Preachy, preachy, preachy. Dawson's Creek hit the zeitgeist at a time in which it was de rigueur to promote earnest life lessons for its teenage audience, sex being a major source for all kinds of finger-wagging. You could always rely on YA television to feature stories about teenage girls pledging that they're "not ready" for sex, or disguise important PSAs as part of the narrative. Here, there are condom talks, discussions of how sex can be *gasp* dangerous, and warnings about what sex really means. But A Family Way is jarring in its messages, not only because it's concerned with Joey's virginity to the point of parody, but also because of two additional subplots that bombard you with preachy statements. It's the show pushing the idea of impartiality, while being completely censored from reality by network meddling.
Wednesday, September 19, 2012
It was inevitable that at some point down the line Sydney's path would cross with one of her friends during a mission. Surprisingly, The Coup doesn't actually exaggerate this to its fullest effect, instead using it to grant additional material for Francie. There's a little bit of fun with Syd dodging her best friend in Vegas, but generally it's a pretty non-espionage affair this week. A lot of people violently dislike Francie, and it's a given that she doesn't exactly need to have her own subplots, but I feel like her presence is welcome on Alias, a nice reminder of how mundane the real world is, where the only 'double lives' involve infidelity and cheating and not, you know, international spy hooey.
Alias is a show that is continually evolving over time, and it's clearest when it comes to its cast of players. The Box, superficially, is an elaborate Die Hard pastiche. It was referenced early on in Part 1 with that John McTiernan nod while Part 2 rapidly becomes this relentless melody of action adventure tropes, characters forced into terrifying situations to protect people they care about, and large hypodermic needles the weapon of choice for enthusiastic antagonists. But even if you remove the genre traditions, The Box is a radically important episode for the show's central characters.
Tuesday, September 18, 2012
After 178 episodes of cleavage, fairytales, scenery-chewing, stupid police detectives, crummy exposition, off-screen feuds, skanky hooker outfits, underground caves, depressed alleyways, continuity errors, casual sexism, useless Elders, fugly haircuts, cheap knock-off's, McGowan mugging, illogical plotholes, shrewish whining, lazy repetition, vacant fuck-buddies, bad teeth, terrible child actors, desk sex, sperm quests, Shannen Doherty intrigue, ridiculous media commentary, weepy gorilla-face, gratuitous nudity, stank new cast members, Phoebe worship, sustained dwarf employment, cries for a normal life, nonsensical career decisions, questionable morals and more demonic possessions than there are people in China, Charmed is over.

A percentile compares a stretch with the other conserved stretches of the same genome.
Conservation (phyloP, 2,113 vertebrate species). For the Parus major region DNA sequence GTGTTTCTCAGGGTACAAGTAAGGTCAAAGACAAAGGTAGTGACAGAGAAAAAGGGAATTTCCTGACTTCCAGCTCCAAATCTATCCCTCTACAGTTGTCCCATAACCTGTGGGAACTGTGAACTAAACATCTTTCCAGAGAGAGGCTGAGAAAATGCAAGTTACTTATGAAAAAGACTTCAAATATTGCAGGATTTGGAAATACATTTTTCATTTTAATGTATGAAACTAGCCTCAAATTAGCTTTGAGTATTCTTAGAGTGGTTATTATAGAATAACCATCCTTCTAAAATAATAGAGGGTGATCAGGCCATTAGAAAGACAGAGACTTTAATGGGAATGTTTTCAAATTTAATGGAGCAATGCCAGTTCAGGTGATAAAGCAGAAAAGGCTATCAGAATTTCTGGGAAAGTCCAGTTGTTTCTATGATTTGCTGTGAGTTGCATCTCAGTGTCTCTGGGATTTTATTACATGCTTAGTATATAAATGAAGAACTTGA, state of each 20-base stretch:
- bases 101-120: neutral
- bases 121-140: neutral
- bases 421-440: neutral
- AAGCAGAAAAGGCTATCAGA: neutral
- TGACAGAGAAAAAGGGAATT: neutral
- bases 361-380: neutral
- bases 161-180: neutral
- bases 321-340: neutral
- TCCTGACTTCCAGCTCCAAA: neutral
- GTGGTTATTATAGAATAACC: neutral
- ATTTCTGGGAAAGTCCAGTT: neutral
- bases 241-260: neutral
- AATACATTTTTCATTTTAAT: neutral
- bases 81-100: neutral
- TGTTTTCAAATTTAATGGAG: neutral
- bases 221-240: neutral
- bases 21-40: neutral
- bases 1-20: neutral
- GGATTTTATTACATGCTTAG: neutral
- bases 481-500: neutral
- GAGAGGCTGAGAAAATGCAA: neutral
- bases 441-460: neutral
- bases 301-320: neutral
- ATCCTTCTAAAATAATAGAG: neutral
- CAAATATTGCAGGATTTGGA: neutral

Let's open with discussing how impressive that coda is. It starts off with pyrotechnic mayhem as both sets of sisters send various strands of CGI at each other, producing an elaborate explosion that rips apart the Manor and sends everybody flying, killing almost the entire cast in the process. What follows is the most anticipated beatdown since Ali vs Frazier, Piper leaping on top of raggedy dingleberry Billie and pummeling her repeatedly. It's crazily fun. But it's easy to forget that this only occurs in the last five minutes, the rest of the hour being so painfully long-winded that you have to question why it's such a popular episode in fan circles.
Revolution is the latest in a long line of series I like to dub "wanderer shows". It all started with Lost back in 2004, with its high-concept pilot and crowded ensemble, all of whom navigate an increasingly plodding mythology. Lost was a big deal, and like every fresh concept that proves big, rival networks chased after their own Lost-ish dramas. There was The Event, FlashForward, Invasion, Surface, Terra Nova -- each opening with ambitious pilots that stunk of mega-bucks, full of glitzy CGI and vague mystery narratives. So why "wanderer show"? Well, because all of that kicky CGI intensity is reserved for the very first hour, subsequent episodes noticeably quieter and smaller in scale, quickly becoming shows in which characters just walked around a lot, moving not only from point A to point B in the narrative, but also from location to location, every once in a while stumbling upon the action that that week's budget would allow.
Monday, September 17, 2012
And they went out fighting. When Angel began, you'd be hard pressed to imagine that the series finale would end with the few survivors left pulling a Butch Cassidy; guns blazing, running into probable doom. But, thinking hard, Angel was never a show about victory. It was more a series about atonement, about constantly aiming for something despite rarely coming out on top. The show's entire mission statement is expressed during Gunn's reunion with Anne, where he asks her how she would react if she knew everything was ultimately futile. Would she give up? Just call it a day? She answers that she wouldn't, and instead would just continue doing what she'd be doing regardless. Not Fade Away is about taking a stand, being counted, and making your actions worth a damn. This is brutal in its execution, but beautiful as a piece of storytelling.
Power Play works like a cleaner, punchier version of season four's Awakening, with every corner of the script building to that inevitable plot twist. But while Awakening lived and died by its ending, Power Play is strong enough on its own to not feel like filler material leading to a cut-and-dry resolution. While you're never left wondering if Angel really did travel over to the dark side, the episode does a wonderful job of depicting the corruption of power, continuing the idea of an end of the world not brought forth as a result of one singular threat, but of the merging of various acts of negativity -- crossing human, demon and satanic bounds, this is an elaborate convergence of every type of evil, from the calculating to the mundane to the anarchic.